Build Your Own Super Computer with Raspberry Pis
- Students will need to own a laptop or desktop with an internet connection and an SD Card Reader / Writer
- Materials for this class can vary based on your ambitions, but the minimum required materials are: 2 or more Raspberry Pi computers, 2 or more ethernet cables, a router or network switch, 2 or more micro-USB power supplies (5 Volt, 1.5 to 2 Amps), a wired USB keyboard, 2 or more micro SD cards (8 or more GB), a monitor with an HDMI input, and an HDMI cable.
Have you ever wanted to build your own super computer? Do you want to write programs that can run simultaneously on as many computing nodes as you wish? Do you want to learn what it takes to combine the processing powers of two, four, eight or more Raspberry Pis and run simulations at a fraction of the time and cost of running on a mainframe or even a high-end desktop computer?
If you've answered yes to any of these questions, then this course is for you. In this step-by-step series of video lectures, you'll learn how to set up your own computer cluster using cheap, affordable computers - and it doesn't get any more affordable than the Raspberry Pi.
Whether you're a Raspberry Pi enthusiast, a scientific researcher in need of cheap, expandable processing power, a programmer looking to expand their horizons with multithreaded algorithms, or a student looking to learn more about using Linux to build computing clusters, then you'll find plenty of value in this class as you build your own Raspberry Pi super computer.
These lectures are specially tailored to the Raspberry Pi 2 B+ board using Raspbian (a distribution based on Debian), which is a good place to start if you're unfamiliar with the Linux command line or building computer networks. If you are comfortable with the various flavors of Linux, you can use this course as a guideline for what it takes to build your own cluster using a different distribution.
Lastly, this class is a "living course", which means as we receive feedback and requests for specialized tutorials or updates, we'll continually update and add more to improve the quality and content of the course.
- This course is designed for anyone with a zeal for learning how computers work - especially with an interest in creating your own computer cluster
- You should be comfortable using a Linux command line, but you don't have to be knowledgeable - every single step of the way is recorded and documented to follow along easily
- If you love Raspberry Pis and own more than one, building a computer cluster is a fun way to learn how to get them to interact together and use all of their computer processing power combined
- An Introduction to the Course04:46
- Materials for 2-Pi Cluster1 page
- An Overview of the Materials to Build a 2-Pi Cluster03:27
- Mac OS X - Downloading the NOOBS Package00:43
- Mac OS X - Download and Run SD Formatter 4.0 to Format New SD Cards02:07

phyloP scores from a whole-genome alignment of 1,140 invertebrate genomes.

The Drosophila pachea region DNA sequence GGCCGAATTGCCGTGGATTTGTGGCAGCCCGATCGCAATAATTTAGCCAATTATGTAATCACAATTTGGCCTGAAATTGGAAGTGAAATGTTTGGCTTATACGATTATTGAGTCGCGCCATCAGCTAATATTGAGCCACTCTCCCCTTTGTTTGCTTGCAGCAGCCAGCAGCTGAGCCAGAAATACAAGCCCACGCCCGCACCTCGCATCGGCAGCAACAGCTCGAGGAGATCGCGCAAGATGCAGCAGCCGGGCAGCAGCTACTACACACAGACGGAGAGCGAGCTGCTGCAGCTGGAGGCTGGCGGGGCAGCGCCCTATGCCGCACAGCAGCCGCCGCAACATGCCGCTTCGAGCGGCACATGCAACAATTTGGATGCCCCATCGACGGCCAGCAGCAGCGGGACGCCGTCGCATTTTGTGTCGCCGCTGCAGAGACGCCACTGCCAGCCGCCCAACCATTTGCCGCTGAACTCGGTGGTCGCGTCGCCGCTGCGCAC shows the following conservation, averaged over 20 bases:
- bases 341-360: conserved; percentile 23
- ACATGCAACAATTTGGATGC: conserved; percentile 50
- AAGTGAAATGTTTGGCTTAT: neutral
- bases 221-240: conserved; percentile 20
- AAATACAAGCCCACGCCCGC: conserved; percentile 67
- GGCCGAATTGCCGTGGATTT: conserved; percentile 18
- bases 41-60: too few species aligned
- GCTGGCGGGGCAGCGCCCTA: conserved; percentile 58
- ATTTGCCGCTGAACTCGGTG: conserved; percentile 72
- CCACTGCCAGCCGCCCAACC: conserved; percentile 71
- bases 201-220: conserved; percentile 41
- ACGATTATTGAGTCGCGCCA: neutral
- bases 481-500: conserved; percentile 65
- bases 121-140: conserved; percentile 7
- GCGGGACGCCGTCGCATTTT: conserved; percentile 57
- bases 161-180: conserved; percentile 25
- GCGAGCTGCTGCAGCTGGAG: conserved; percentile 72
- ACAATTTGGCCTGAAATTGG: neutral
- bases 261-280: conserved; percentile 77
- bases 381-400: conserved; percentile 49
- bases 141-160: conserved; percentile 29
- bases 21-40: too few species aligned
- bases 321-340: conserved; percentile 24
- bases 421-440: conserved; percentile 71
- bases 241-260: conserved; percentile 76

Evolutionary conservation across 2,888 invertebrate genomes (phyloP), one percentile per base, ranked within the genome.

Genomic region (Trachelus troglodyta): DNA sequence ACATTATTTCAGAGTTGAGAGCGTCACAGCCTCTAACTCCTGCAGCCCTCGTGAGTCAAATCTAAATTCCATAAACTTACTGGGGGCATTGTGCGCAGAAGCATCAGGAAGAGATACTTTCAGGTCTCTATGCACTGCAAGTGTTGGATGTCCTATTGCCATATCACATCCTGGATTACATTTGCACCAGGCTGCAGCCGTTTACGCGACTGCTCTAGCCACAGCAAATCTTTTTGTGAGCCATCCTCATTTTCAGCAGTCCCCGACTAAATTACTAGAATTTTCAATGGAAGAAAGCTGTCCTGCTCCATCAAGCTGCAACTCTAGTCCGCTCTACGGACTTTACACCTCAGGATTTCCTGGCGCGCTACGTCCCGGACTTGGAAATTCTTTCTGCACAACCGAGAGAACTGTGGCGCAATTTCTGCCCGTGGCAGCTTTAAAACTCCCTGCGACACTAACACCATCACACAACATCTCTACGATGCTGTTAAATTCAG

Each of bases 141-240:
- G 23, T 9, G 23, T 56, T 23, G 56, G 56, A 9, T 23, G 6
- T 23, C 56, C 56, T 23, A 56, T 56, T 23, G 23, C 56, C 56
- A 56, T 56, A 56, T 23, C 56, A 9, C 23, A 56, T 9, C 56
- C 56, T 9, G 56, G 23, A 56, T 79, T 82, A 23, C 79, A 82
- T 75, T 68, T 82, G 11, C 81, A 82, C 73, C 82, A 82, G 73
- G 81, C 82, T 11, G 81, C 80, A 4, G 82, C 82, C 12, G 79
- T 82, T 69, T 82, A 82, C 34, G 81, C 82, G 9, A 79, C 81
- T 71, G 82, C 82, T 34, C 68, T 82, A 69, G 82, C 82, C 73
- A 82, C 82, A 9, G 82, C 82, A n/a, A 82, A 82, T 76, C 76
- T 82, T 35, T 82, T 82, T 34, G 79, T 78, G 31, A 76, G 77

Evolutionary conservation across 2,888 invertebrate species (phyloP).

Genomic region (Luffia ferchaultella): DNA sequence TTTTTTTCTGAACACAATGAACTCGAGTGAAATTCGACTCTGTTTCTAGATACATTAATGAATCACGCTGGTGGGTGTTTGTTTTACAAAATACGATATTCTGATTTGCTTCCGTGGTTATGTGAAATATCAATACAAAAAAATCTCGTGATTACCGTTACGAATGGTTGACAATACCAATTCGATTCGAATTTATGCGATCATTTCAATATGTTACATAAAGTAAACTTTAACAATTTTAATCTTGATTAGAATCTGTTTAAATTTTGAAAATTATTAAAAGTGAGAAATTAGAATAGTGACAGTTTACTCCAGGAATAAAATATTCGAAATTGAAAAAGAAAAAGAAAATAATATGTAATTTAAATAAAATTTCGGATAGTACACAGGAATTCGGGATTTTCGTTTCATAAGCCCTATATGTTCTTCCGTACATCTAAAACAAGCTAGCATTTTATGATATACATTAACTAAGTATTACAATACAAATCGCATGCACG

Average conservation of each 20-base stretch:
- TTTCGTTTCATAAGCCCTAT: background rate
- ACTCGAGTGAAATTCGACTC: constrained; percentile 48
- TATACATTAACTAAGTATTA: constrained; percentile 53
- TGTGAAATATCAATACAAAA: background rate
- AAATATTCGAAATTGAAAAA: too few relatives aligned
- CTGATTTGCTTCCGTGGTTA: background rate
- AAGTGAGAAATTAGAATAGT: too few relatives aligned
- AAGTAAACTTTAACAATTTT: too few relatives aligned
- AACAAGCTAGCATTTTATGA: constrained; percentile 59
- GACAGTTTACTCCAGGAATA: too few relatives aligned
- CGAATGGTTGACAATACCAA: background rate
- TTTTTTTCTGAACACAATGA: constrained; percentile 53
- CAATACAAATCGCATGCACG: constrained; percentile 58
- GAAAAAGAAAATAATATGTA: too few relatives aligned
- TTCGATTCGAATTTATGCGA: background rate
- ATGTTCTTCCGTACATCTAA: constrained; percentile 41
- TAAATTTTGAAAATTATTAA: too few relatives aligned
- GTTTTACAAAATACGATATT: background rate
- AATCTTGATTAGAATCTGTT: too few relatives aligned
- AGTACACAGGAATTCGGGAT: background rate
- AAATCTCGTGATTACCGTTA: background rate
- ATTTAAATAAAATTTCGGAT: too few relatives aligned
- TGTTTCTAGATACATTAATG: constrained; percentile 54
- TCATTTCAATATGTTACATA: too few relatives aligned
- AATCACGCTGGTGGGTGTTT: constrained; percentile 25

- Windows - Download and Run SD Formatter to Format SD Cards02:20
- Mac OS X - Install NOOBS to the Newly Formatted SD Card00:38
- Windows - Download and Install NOOBS to SD Card02:22
- Plugging in a Raspberry Pi for the First Time06:05
- Installing Raspbian with NOOBS01:20
- First Boot after Raspbian OS Installation00:59
- Raspi-Config - Raspberry Pi Starting Configuration01:59
- Mac OS X - Using the Terminal to SSH into your Raspberry Pi01:40
- Windows - SSH Into Your Raspberry Pi with Putty Terminal02:12
- Updating & Upgrading Raspbian, and Installing the Necessary Packages04:52
- Linux Command Sheet 11 page
- C Program: Call Processes00:21
- C Program: Calculate Pi00:22
- First OpenMPI Test - Call Process Names04:38
- Second OpenMPI Test - Calculate the value of Pi06:27
- Linux Command Sheet 21 page
- Plugging in the Second Raspberry Pi to the Cluster02:26
- Setting up the Configuration on the Second Pi (raspi-config)01:39
- Setting Up and Testing the Packages on the Second Pi03:00
- Setting Static IP Address on Raspberry Pi02:53
- Setting Static IP Addresses with a Router02:57
- SSH Between Raspberry Pi Nodes01:58
- Set Up Hostnames02:10
- Linux Command Sheet 31 page
- Creating a Common User for All Nodes02:28
- Generating SSH Keys for the Common User04:00
- Linux Command Sheet 41 page
- Creating and Mounting Drives06:32
- Running a Multithreaded Program Across Multiple Pis05:07
- Automatically Mounting Drives on Boot-Up05:20
- Linux Command Sheet 51 page
- Materials for 8-Pi Cluster3 pages
- An Overview of the 8-Pi Cluster Materials03:11
- Set Up Hosts for All Nodes02:14
- Backup Raspberry Pi SD Card Image to Computer - Mac04:05
- Create New Nodes: Write Raspberry Pi Image to New SD Card03:28
- Create New Nodes: Update Hostname02:26
- Setting Static IP Address on Additional Raspberry Pi Nodes01:51
- Linux Command Sheet 61 page
I am a Computer Science graduate student starting at Penn State University in Fall 2015. I previously worked as a software developer and development team leader at a start-up and received my Bachelor of Science in Physics in 2012. Primarily self-taught in programming, I have 7 years of experience developing desktop software, web and mobile applications, and my primary motivator is a lifelong love of learning, building programs, and tinkering with innovative hardware and software.